Also, I plan to expand the subject of the posts. Lately a number of thoughts have appeared that I want to share with others; in common about self-organization. And I always wanted to review some products (games, movies, software, etc.), now I hope to find time for it.

About tech side of the blog


Old blog used WordPress on custom hosting but it was lost in time. I decided to use Blogger for new version. It's not the best platform for blogging but I like Google services and hope that blogger could be better in future.

I revived old posts using Web Archive but some pictures, links or formatting could be missed. These posts labeled as `oldpost`, don't have great importance, but I want to save them by some reason.


This time I don't promise any regularity of publishing posts, but I'll be glad if you check here sometimes (it's strange that I can't find any subscription tool on the blogger).

11.08.2014

Little release, new announcement and Twitch

As I said in previous post, PATRIOT project is frozen for indefinite term. But it’s not mean that closed. PATRIOT is almost complete and I will return to it in near future. But I have some news.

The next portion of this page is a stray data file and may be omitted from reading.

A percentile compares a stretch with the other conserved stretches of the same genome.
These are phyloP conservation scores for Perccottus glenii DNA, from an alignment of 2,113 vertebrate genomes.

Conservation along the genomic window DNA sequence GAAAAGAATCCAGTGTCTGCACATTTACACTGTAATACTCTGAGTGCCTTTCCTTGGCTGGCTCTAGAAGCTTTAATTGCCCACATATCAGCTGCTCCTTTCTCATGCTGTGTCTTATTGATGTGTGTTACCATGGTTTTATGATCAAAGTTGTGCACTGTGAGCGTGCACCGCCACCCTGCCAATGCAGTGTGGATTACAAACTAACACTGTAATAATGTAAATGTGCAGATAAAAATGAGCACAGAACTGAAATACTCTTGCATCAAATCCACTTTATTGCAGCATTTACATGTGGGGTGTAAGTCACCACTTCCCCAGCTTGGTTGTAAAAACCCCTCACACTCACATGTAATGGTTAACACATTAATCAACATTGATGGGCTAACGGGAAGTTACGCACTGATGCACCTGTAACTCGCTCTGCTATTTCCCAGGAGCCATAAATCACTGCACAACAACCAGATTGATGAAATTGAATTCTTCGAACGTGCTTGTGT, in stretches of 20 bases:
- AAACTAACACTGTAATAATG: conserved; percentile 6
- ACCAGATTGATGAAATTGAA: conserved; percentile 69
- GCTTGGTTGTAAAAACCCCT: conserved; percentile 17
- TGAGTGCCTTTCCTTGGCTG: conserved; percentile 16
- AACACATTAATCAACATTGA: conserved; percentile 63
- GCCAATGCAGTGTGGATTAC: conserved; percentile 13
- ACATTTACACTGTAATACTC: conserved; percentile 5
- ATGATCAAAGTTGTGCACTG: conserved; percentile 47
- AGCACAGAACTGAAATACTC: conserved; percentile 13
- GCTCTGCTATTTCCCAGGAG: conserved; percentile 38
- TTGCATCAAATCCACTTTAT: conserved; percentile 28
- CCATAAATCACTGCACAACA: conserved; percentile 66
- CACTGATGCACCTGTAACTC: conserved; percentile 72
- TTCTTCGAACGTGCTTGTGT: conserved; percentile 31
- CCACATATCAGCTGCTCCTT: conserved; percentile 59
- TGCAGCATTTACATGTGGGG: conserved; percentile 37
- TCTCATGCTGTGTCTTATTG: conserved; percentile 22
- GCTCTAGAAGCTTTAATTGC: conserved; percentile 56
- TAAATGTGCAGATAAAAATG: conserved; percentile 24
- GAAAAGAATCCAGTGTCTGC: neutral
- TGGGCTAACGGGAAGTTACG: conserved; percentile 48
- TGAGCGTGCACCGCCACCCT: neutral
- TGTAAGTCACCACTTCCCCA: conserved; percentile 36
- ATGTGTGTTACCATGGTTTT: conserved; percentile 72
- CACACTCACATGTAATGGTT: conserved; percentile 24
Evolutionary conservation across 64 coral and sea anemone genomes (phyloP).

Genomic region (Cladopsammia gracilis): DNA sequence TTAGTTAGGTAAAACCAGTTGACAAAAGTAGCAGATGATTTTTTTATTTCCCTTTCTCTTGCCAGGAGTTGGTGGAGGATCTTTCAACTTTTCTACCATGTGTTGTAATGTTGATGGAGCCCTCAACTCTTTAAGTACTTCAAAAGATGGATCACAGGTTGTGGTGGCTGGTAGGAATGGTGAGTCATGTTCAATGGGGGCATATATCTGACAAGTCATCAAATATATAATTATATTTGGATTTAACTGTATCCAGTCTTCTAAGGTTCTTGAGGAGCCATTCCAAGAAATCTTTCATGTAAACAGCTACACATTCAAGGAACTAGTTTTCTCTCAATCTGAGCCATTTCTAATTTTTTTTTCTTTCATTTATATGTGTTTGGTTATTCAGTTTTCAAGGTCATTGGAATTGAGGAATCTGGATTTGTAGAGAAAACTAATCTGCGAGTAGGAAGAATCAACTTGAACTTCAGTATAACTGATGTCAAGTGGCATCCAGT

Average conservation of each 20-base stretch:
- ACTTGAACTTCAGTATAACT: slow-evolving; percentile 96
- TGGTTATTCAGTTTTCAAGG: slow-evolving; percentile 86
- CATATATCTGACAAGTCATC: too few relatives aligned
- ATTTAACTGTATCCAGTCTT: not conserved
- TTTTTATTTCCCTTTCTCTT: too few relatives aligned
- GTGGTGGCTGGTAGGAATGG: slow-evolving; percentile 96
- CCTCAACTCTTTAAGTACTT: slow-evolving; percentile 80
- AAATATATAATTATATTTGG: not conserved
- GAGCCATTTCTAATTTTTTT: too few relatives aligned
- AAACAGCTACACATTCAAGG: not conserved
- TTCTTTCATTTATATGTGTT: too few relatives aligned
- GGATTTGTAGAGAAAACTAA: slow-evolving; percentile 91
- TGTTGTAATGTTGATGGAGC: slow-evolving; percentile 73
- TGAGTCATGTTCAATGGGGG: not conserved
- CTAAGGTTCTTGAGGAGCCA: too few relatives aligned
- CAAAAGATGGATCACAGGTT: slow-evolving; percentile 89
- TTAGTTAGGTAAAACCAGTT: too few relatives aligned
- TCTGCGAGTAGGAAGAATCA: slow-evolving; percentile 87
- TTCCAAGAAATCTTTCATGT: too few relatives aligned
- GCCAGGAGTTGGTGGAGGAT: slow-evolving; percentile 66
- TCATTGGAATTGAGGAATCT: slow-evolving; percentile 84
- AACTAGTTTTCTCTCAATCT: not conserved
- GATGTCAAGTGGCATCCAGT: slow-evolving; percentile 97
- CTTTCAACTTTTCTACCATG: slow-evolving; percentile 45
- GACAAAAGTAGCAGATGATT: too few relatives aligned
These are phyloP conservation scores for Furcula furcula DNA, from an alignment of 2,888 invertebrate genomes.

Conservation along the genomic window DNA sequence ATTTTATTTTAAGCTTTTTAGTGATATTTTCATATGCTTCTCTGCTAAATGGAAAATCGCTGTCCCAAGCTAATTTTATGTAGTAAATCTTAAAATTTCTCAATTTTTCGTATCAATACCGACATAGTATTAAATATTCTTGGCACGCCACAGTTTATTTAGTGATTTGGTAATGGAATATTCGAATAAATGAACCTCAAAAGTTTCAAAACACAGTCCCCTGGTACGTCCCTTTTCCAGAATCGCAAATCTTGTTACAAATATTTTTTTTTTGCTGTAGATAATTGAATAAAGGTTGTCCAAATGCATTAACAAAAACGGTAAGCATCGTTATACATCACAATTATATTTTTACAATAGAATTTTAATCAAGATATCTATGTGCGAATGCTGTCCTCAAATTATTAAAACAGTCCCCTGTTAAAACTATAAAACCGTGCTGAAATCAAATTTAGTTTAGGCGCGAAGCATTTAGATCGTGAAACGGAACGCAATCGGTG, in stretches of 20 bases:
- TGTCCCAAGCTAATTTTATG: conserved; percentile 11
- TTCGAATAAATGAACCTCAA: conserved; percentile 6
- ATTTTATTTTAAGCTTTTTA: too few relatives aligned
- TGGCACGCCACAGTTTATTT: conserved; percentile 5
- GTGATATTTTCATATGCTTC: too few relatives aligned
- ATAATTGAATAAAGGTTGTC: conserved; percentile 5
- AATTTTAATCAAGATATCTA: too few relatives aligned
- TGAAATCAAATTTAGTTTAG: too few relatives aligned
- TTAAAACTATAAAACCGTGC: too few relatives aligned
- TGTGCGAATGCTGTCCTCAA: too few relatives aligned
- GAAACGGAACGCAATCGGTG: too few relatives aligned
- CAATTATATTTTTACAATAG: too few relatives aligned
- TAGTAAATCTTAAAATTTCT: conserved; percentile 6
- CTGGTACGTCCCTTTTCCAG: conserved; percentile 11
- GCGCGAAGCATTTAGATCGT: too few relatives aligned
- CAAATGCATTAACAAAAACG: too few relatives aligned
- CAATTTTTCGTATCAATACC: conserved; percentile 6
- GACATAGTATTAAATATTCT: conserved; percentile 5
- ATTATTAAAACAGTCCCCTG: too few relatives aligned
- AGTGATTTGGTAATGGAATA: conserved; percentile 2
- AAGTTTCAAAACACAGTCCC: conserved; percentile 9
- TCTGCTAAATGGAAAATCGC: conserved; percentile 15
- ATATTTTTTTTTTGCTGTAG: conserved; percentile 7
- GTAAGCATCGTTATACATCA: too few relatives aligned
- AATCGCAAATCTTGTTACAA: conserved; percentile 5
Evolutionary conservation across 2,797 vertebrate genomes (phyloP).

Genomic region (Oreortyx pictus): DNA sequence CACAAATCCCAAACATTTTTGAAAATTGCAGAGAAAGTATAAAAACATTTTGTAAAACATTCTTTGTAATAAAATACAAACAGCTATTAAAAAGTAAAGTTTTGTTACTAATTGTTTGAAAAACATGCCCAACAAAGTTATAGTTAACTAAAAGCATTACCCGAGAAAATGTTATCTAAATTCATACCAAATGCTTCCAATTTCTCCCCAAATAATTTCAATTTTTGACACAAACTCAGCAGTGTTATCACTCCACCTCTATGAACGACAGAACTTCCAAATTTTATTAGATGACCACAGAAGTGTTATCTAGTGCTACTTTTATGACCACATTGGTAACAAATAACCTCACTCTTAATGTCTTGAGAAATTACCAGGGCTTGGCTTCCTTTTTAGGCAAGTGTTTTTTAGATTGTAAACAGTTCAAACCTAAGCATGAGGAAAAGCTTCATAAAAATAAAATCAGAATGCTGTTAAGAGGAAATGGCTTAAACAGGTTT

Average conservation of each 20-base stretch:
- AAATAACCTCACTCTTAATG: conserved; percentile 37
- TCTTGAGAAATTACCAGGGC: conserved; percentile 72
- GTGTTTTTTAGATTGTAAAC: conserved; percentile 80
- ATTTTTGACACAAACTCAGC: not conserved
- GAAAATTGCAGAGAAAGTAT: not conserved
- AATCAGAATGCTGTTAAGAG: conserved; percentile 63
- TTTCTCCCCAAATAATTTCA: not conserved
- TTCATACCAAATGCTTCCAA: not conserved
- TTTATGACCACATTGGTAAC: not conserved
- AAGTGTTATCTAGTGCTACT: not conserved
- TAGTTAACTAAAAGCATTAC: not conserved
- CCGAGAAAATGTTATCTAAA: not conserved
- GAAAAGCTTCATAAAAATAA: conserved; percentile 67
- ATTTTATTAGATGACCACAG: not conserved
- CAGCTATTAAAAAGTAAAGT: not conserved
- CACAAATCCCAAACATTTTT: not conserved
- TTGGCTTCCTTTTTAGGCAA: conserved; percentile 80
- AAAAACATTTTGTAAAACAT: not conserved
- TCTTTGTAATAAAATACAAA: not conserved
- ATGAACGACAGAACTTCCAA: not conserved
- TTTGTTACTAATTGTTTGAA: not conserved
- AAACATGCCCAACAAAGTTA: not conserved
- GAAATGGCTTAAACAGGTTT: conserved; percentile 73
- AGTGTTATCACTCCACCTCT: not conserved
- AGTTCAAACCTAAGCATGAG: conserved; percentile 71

Few time ago I released small game called TwoNumbers. It was made in only one night. Game has little confusing rules, but it is very simple and minimalistic. I got some feedback (even from Tom Fulp at PM on Newgrounds) and hope I’ll make mobile port soon. Don’t be strict, just keep in mind that it was made by one man in few hours.
I noticed, that my last games was really simple and small. So I started make new game called Holiday in DPRK. It’s something like jRPG about team of cool soldiers in North Korea which must kill Kim Jong-un. Game is a satiric and trash a little. I started to draw for this game. I hope I will develop it till the end and it will get positive feedback. I planned make game about North Korea already few months, but only short time ago I got nice idea.
And last little news is about my Twitch channel. Sometimes I stream game development there. Not really interesting but who knows. Just follow it. Thanks.

10.02.2014

Standstill 2

Few months past after last post and I need something to write here.

As I said, I have no stable job right now. So I spend a lot if time for getting money at different projects. But now I get some energy and unfreeze my main main project PARTIOT. It need a lot of work and I can’t promise soon release. But work is going and it was moved from dead point. I hope on some news for you at near future.

I skip last Ludum Dare because of theme. It really sucks. I have a lot of awesome ideas for new projects, but first I need to complete current. And it not cancel my words about outsource projects where I getting money.